A religious-based club that met in a Minneapolis school won a court victory against the school district when a federal Appeals Court determined the district could not exclude the club from its after-school activities program.
The ruling filed Wednesday by the U.S. Court of Appeals for the Eighth Circuit comes in a request by the Child Evangelism Fellowship of Minnesota to maintain standing as an after-school community partner at Jenny Lind Elementary School.
U.S. District Judge John Tunheim abused his discretion in denying the fellowship's request for a preliminary injunction, the Appeals Court ruled in reversing Tunheim's decision and sending the case back to his court.
The same group won a 2009 court victory against Elk River schools that prompted that district to ban all materials from outside organizations from going home in student backpacks. That ruling said that district couldn't be selective on which nonschool groups it permitted to distribute literature.
"This is not a groundbreaking decision," said Mathew Staver, one of the attorneys representing the club. "This is clearly established law."
The Minneapolis School District said on Thursday it was still analyzing its legal options and trying to determine whether the decision affects any other schools.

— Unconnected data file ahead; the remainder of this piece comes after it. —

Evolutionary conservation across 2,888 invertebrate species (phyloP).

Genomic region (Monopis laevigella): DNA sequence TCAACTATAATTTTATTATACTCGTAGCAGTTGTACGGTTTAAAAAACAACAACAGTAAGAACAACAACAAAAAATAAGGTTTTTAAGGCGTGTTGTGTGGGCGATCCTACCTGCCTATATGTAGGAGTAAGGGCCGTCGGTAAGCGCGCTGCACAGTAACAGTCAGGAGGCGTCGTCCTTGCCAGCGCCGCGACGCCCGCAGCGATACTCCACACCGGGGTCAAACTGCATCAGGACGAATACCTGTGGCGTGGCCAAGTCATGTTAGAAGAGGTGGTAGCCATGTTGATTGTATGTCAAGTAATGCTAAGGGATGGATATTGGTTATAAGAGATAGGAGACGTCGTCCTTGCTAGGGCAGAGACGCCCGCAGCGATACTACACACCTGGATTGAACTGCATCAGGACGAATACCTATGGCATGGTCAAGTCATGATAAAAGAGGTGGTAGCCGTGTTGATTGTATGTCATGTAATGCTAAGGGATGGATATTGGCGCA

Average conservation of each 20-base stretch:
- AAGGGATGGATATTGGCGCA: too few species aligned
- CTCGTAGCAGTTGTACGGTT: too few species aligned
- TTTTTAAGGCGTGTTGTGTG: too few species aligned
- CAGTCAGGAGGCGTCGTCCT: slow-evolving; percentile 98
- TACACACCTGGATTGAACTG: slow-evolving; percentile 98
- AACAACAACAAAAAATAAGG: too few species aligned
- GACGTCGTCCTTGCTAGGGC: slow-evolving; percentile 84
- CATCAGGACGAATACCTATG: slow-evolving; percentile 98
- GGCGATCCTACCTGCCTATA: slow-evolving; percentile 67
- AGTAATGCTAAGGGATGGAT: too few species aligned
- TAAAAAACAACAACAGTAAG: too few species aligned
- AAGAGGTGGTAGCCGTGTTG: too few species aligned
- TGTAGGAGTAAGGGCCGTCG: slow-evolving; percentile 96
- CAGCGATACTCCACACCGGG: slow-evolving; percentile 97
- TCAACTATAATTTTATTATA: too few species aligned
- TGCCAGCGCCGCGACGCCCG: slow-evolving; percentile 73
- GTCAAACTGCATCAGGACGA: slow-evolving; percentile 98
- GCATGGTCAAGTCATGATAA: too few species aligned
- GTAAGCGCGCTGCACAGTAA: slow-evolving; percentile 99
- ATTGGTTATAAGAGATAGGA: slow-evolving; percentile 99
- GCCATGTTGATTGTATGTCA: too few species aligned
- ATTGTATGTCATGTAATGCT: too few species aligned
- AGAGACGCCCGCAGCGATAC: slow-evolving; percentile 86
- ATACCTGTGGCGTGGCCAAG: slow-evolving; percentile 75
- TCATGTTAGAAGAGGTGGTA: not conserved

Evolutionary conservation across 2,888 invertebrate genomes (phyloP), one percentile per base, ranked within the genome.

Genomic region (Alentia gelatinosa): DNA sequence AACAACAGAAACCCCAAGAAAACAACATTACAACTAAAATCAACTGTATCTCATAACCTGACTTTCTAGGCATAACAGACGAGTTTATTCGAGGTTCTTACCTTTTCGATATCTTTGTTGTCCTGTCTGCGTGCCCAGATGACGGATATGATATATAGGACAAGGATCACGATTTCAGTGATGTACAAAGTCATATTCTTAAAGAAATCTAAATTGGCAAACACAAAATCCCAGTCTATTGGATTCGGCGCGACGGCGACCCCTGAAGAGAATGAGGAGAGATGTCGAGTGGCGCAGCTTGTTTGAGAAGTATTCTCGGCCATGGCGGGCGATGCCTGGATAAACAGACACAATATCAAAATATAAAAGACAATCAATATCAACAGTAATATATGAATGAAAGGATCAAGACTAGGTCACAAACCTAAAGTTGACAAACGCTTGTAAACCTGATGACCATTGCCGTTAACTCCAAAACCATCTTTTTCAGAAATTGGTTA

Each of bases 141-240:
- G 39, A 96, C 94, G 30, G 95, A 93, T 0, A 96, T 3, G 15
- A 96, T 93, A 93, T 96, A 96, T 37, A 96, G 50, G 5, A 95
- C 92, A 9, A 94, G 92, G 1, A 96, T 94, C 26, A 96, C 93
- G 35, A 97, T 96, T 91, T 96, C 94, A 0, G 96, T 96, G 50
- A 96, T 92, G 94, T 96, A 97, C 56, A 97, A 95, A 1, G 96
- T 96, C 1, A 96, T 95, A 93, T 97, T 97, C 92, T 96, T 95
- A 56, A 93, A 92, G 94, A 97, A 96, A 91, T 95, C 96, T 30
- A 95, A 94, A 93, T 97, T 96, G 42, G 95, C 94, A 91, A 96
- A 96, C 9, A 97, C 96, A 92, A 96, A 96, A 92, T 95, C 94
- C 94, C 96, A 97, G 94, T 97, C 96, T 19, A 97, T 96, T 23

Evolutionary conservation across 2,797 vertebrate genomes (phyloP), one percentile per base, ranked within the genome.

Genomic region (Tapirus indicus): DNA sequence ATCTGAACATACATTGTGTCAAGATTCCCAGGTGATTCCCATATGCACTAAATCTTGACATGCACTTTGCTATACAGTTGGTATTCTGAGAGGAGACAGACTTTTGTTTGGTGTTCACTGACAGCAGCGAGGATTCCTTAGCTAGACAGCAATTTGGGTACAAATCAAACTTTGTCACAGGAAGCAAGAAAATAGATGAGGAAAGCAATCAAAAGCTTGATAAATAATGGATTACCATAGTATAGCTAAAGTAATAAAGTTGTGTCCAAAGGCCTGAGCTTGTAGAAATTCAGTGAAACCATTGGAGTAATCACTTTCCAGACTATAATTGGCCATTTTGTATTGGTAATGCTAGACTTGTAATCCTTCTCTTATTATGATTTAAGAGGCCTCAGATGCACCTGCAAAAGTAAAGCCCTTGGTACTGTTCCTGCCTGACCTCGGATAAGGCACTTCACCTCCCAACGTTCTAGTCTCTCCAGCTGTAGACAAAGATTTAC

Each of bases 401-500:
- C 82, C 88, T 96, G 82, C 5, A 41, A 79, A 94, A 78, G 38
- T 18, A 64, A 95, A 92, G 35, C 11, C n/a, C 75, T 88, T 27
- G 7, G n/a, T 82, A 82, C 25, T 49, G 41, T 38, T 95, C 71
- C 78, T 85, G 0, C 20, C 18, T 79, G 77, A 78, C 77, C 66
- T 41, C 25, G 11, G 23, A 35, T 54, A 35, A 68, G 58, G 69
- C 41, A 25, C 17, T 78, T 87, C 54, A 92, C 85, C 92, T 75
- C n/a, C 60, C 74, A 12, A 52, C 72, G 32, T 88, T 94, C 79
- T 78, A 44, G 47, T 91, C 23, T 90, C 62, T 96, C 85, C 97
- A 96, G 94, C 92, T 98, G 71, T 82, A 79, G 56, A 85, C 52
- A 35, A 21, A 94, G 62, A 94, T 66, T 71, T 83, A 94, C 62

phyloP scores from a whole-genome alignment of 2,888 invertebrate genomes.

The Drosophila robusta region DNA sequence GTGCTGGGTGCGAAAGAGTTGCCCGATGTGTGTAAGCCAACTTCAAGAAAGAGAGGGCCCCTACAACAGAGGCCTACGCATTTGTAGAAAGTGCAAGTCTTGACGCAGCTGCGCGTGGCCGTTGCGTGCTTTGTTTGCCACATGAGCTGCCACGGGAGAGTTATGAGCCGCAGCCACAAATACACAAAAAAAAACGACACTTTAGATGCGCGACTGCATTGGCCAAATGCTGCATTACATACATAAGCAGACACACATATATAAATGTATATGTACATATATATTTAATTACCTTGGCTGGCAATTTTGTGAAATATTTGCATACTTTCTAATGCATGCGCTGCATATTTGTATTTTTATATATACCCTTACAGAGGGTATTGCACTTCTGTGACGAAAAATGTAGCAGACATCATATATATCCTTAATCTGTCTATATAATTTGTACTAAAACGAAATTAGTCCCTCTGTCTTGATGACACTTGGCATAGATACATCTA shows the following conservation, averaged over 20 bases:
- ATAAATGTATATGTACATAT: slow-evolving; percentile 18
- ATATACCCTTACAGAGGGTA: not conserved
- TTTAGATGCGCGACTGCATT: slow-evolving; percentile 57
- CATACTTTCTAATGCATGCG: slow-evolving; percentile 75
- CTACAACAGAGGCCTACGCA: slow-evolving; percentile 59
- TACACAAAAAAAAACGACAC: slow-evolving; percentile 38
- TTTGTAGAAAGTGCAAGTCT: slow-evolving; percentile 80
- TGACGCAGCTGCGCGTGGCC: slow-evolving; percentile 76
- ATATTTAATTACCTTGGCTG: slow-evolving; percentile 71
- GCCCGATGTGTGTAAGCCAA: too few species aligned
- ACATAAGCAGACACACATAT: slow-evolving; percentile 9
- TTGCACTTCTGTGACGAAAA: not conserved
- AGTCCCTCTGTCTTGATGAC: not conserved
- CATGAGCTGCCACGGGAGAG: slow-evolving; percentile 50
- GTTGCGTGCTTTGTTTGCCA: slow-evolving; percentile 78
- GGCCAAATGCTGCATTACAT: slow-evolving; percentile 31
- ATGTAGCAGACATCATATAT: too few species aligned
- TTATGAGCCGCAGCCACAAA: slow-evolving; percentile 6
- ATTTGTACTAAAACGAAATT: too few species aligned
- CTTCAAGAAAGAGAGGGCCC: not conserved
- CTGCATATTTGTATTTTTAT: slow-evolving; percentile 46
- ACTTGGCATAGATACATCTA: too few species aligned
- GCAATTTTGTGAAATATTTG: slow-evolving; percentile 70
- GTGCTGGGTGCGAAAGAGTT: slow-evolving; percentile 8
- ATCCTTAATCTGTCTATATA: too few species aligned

A local chapter of a group based in Missouri, the fellowship gained access to Jenny Lind Elementary in 2000 to hold its weekly "good-news clubs" for students ages 5 to 12. The meetings involve Bible stories, lessons on moral and character development, prayer, songs and creative activities. They are open to all students, with parental permission.
But in 2009, the fellowship lost its status as an after-school partner at the North Side school after a school employee raised concerns about its prayer and proselytizing activities. Although the program still was able to use the school to meet, it lost district bus and food services. The changes cut attendance from 47 to five students, the court said.
The group's website said it aims to use clubs in schools as a vehicle for churches to preach their gospel message to an estimated 70 percent of students whose parents don't take them to church. Staver said that the ruling could help clubs gain access to other schools, and that they attract as many as 4,000 Minnesota students.
The district argued that it had a "compelling public interest" in excluding the club from its after-school program status because of the constitutional establishment clause forbidding the government from endorsing religion. Tunheim sided with the district on that and several grounds that he said made it unlikely that the group should be granted an injunction.
But the Appeals Court ruled that the change constituted impermissible "viewpoint discrimination." The establishment clause requires neutrality, rather than hostility, toward religion, according to previous federal court rulings, which have held that such religious activity is private speech that is not school-sponsored.
Steve Brandt • 612-673-4438